Dear Rabbi Fried,
I am a convert to Judaism
In Christianity there is heaven and hell.
What happens in Judaism? As I understand it we do not believe in hell.
What happens to someone like Hitler?
In answer of your question I will quote a column which I wrote a number of years ago:
“Dear Rabbi Fried,
I grew up with the understanding that heaven and hell are Christian concepts. Recently I was surprised to hear that Orthodox Jews believe in these concepts. Is this true?
The Rabbinical writings often mention heaven and hell, and they are, in fact, very Jewish concepts. The Mishna says in Pirkei Avot “This world is comparable to the entry hall of a king’s palace before the World to Come. Prepare yourself in the entry hall in order that you will be granted entry to the palace.” The “world to come” is referring to heaven, as it is referred to throughout rabbinic literature. Hell is called “Gehinom”, and is a very real concept. The only thing similar, however, between the Jewish and Christian concepts of heaven and hell are their English terms. Otherwise, they are worlds apart.
When we talk about ‘heaven” with reference to an afterlife, this Jewishly refers to two separate stages in the eternity of the soul. The first stage is where the souls go immediately after death. At that time there is heaven, more precisely “olam haneshamos” or the “world of the souls.” This is a spiritual “place,” or world, where the souls derive joyous bliss from basking in the light of G-d. Nearly all need to spend some time in Gehinom, or hell. The concept of hell is not a punishment, but a purgatory. It is compared to the smelting of gold, which in order to obtain high-grade, pure gold, it must be smelted to burn off and separate any impurities. Similarly, every wrong-doing performed in ones life places a blemish on one’s soul, like an impurity in the gold. For a maximum of 12 months, to the extent necessary, the soul goes through this purification process to burn off the blemishes, in order that the soul’s eternity will be unblemished and pure. That is the purpose of “hell’s fires”.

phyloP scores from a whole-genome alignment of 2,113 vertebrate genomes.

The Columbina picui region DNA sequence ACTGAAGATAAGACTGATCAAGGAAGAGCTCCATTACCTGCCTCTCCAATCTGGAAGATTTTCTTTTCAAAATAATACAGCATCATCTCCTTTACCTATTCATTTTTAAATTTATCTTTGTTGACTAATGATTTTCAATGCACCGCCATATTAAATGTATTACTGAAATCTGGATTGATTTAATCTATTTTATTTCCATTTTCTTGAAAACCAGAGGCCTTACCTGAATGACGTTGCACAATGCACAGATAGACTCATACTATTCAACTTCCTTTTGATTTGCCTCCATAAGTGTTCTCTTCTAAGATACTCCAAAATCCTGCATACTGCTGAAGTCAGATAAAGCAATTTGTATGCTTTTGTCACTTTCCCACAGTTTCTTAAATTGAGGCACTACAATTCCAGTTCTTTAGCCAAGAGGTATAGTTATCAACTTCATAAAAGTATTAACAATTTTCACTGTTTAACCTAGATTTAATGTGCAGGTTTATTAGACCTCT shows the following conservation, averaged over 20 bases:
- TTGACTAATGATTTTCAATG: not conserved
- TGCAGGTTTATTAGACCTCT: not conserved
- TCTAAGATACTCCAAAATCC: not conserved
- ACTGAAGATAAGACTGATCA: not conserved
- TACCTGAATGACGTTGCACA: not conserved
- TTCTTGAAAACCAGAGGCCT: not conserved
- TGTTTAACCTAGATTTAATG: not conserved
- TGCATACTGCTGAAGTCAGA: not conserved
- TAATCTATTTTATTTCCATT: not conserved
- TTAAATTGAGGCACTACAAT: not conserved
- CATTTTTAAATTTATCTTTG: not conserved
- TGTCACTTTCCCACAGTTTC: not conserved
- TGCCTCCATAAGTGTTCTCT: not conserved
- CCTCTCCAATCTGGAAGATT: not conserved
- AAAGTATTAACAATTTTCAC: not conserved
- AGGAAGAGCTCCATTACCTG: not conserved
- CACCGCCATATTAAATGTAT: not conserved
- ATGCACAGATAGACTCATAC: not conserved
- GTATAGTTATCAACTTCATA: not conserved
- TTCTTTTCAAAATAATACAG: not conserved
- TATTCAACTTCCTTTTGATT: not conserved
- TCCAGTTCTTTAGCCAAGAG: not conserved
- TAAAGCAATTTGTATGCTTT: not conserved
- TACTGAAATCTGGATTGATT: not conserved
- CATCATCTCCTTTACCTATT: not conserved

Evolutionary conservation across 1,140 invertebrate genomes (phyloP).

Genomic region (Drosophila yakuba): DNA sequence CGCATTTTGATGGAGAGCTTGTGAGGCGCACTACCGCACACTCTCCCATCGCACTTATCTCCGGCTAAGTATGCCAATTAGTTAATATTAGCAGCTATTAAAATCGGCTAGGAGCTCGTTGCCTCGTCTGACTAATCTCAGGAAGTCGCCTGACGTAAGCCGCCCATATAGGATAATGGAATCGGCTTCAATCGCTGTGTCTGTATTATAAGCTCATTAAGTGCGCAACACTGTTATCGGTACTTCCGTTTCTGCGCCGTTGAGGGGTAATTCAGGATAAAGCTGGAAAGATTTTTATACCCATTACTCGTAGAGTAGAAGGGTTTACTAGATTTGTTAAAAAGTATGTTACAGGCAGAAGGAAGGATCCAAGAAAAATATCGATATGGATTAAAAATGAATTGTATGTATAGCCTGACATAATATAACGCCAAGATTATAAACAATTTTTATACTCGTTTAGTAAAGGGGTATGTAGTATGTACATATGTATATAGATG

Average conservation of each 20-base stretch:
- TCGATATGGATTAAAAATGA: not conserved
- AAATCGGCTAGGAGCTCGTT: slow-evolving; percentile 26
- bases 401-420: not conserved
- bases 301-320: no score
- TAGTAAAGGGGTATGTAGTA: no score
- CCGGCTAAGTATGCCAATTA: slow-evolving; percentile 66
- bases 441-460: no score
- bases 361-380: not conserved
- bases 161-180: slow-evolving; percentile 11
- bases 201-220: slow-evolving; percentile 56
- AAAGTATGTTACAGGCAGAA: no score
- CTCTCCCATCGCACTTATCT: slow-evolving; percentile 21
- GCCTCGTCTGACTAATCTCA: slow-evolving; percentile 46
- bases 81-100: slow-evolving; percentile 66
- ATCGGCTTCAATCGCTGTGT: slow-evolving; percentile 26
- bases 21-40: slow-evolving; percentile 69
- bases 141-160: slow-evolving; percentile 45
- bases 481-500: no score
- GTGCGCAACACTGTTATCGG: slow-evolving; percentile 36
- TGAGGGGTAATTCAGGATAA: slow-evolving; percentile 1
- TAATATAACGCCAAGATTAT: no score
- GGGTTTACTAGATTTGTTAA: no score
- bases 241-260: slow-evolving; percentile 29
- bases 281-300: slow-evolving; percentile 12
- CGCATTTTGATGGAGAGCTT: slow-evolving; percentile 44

The Kabbalists explain that even Jews who believe in heaven often have a misconception. Heaven is not one large generic “place” that one either gets in if they have enough “tickets,” or doesn’t. Heaven is very private, very personal and unique for each soul. Each person builds his or her own heaven while in this world. With every mitzvah one performs, they are surrounded by a spiritual light from G-d, and with the completion of the mitzvah, that light goes up and becomes one more “brick” in the building of that person’s Olam Haba, next world. Heaven, the “next world,” is the sum total of all the light that individual illuminated through the fulfillment of mitzvot. That spiritual light is the extent of the person’s connection to G-d, and that connection is the reward itself. Every misdeed, or lack of fulfillment of a mitzvah, minimizes the light of that person’s portion in the World to Come, for eternity. Every mitzvah, conversely, adds eternal bliss and illumination to that person’s forever.
The final stage of Olam Habah in Judaism is the reconnection of the soul to the body, albeit in a greatly heightened state of body, in the period call the Resurrection of the Dead. This a very basic, core Jewish belief. It is predicated upon the great importance placed upon action by Judaism. It’s not enough that we think as Jews, but we must do. The soul is incapable of action without the partnership of the body. Therefore it is only right that the body should share in the eternal reward of its partner, the soul. No soul could don tefillin or light Shabbos candles without the body participating. The eternal body will be a spiritual representation of the physical body in the next world, which will actually grow out of the physical body, much like the butterfly grows out of the caterpillar after its “burial” in the cocoon.
I am not doing service to these core concepts by writing about them so briefly, but we can at least know clearly that these are very Jewish concepts when understood from a Jewish vantage. (There’s no satan there with a pitchfork).”
This is concerning hell in general. Whether or not someone like Hitler would even “merit” the purgatory of hell, which would purify his soul to attain supernal bliss, is not a simple question, as there is also a concept of “kaf hakela” where, rarely, certain souls are doomed to eternal pain and no cleansing.
Rabbi Yerachmiel D. Fried, noted scholar and author of numerous works on Jewish law, philosophy and Talmud, is founder and dean of DATA, the Dallas Kollel. Questions can be sent to him at firstname.lastname@example.org.
Dear Rabbi Fried,